Contributor Spotlight:
Interview with Amanda Roth

Bio photo of Amanda Roth

Rappahannock Review Poetry Editors: We’re drawn in by the way “Cardinal Directions” ties together motifs of cardinal directions, bird imagery, motherhood, and feelings of being lost or stuck. How did these ideas and images come together for you in the poem?

Amanda Roth: 2019 and 2020 were particularly isolating years for our family. Our second child was born two months before we moved across the country, and then the pandemic started! For a while, it felt like the cardinals that arrived at our backyard feeder were our only friends. Around that time, I started writing a lot about loneliness, postpartum body image, and birds. Eventually, I started braiding those small pieces together into this piece and saw a really lovely one-sided conversation emerge.

RR: What influenced your decision to deviate from the order the cardinal directions are usually presented in when ordering the sections?

AR: I wanted the structure of this piece to contribute to the feeling of being lost or stuck. By rearranging the order of the cardinal directions, the piece is reminiscent of a spinning compass. It was also important for me to end the piece on North—with the migration of the cardinal and the possibility of movement for the speaker.

RR: You’ve mentioned a strong focus on motherhood in your work, both in your bio and previous interviews. How do you feel that your own experience with motherhood has impacted your writing?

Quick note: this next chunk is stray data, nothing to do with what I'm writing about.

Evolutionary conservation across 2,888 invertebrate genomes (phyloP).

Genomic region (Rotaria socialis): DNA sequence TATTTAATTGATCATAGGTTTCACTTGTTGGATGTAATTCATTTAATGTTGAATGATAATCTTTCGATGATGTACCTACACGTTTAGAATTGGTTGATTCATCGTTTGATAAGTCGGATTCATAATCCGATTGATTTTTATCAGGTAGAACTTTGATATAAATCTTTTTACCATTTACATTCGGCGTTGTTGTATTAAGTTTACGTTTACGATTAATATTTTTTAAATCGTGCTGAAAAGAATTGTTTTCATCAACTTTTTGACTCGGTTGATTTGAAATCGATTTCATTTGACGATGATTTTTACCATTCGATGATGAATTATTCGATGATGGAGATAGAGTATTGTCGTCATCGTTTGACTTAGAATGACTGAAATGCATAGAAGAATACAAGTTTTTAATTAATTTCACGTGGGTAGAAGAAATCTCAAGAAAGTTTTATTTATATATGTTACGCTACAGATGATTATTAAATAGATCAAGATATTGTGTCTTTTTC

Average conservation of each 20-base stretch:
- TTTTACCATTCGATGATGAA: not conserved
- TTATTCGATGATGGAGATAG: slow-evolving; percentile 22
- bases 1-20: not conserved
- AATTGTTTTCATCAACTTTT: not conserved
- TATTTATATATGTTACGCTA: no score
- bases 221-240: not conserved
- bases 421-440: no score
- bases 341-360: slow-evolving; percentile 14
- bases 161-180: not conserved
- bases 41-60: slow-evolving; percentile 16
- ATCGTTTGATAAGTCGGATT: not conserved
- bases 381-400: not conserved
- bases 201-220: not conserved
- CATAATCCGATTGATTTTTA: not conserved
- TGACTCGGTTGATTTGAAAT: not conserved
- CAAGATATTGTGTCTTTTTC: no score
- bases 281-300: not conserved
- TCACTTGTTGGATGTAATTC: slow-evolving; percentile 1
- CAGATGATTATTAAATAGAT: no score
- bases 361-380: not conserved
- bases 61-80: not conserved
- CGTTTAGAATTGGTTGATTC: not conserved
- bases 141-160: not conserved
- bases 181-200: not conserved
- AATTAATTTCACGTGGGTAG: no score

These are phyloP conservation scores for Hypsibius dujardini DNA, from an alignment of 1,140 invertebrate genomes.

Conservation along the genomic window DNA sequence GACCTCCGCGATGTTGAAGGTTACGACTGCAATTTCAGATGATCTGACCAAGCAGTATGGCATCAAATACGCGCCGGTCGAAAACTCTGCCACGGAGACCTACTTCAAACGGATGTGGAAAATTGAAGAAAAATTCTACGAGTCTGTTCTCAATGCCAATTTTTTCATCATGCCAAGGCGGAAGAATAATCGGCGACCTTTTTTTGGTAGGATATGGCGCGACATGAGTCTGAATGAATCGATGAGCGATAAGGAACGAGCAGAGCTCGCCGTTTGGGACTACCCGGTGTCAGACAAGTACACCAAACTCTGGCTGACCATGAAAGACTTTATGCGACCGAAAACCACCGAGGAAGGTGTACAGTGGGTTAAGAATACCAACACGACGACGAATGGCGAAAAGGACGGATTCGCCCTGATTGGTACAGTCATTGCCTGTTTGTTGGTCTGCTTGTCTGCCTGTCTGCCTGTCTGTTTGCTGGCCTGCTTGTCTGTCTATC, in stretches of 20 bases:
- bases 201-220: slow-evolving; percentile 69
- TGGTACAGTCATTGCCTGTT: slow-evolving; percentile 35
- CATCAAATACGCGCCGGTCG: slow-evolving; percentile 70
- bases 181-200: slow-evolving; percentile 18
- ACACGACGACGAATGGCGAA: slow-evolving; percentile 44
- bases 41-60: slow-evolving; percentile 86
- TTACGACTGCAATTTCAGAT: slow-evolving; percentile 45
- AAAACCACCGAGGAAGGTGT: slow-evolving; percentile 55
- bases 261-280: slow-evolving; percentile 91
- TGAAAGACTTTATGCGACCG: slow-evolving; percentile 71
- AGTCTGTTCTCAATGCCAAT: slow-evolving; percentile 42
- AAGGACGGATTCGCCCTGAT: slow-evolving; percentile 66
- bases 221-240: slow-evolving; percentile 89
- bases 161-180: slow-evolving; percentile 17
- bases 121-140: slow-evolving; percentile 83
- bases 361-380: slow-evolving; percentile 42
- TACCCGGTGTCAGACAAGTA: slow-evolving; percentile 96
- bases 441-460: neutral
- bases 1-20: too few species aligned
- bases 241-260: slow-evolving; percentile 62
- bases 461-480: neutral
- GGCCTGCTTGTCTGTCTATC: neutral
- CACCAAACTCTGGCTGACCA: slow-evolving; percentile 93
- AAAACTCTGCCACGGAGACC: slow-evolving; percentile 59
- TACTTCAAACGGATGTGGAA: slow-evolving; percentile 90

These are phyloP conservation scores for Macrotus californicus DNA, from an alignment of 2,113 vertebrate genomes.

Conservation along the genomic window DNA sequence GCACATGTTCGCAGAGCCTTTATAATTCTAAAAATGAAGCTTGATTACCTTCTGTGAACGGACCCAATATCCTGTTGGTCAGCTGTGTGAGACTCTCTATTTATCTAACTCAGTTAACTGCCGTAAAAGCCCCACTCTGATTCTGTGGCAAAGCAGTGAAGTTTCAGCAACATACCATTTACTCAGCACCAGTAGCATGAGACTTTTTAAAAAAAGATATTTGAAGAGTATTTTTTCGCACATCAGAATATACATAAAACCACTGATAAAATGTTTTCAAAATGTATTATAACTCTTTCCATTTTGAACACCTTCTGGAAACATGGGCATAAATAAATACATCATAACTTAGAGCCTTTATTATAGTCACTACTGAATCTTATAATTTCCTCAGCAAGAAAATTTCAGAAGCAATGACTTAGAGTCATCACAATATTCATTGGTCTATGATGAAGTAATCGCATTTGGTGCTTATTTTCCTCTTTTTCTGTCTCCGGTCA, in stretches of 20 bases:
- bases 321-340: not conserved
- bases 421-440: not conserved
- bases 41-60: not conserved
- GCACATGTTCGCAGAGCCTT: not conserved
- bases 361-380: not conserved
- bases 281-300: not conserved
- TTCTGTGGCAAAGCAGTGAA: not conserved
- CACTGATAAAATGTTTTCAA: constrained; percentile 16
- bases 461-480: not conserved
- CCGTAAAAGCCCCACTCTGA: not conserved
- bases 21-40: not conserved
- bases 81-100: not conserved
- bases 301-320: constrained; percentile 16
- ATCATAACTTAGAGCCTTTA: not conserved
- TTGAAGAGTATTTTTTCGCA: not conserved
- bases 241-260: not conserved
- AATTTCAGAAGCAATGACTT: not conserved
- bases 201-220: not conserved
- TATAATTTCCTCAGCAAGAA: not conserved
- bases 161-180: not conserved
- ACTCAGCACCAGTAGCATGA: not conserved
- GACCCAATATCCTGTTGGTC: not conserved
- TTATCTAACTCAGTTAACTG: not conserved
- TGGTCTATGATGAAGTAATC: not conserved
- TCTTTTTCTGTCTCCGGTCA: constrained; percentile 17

AR: I’ve enjoyed writing poetry since high school, but honestly, I never did much of it. When I became a mother in 2015, I was working as a freelance photographer and struggled to use that particular medium to process things like hope, identity, and mental health in this new stage of my life. Writing honestly about motherhood became therapeutic, as did reading work by folks like Karen Russell, Doireann Ni Ghriofa, and Julia Fine. Now, much of my writing focuses on the dark underbelly of motherhood—the loneliness, the overwhelm, the fear that comes with raising tiny humans in the current political and environmental climates.  

RR: We’re coming up on the one year anniversary of the publication of your book, A Mother’s Hunger. Are you working towards another book?

AR: A Mother’s Hunger was a whirlwind of writing. It was the first time in my life that I was writing daily and it felt like a dam had burst. I knew exactly what I wanted to say; I just needed to catch that flood. When the book was finished, it took me about six months to find my voice again.

This next book feels much slower. Currently, it is a collection of poems and essays on embodiment, legacy, hope, and the climate crisis. It also has a really diverse cast of animals in it —cardinals, snakes, and a LOT of insects. At this point, I’m trying to listen to it to see what it wants to be, rather than forcing any ideas onto it. I don’t know when it will be finished, but I love where it is taking me.  

RR: What is a book or poem that you feel has impacted and influenced your writing?

AR: Gosh, it feels like every book I read seeps into my work in some way. Two of my recent favorites are Traci Brimhall’s Come the Slumberless to the Land of Nod and Brenda Shaughnessy’s The Octopus Museum. Both poets have this tight, evocative, surreal style that borders on essayistic. Since finishing their collections earlier this year, I’ve noticed some of my work experimenting in similar ways.

Amanda Roth’s work appears in Issue 9.2 here.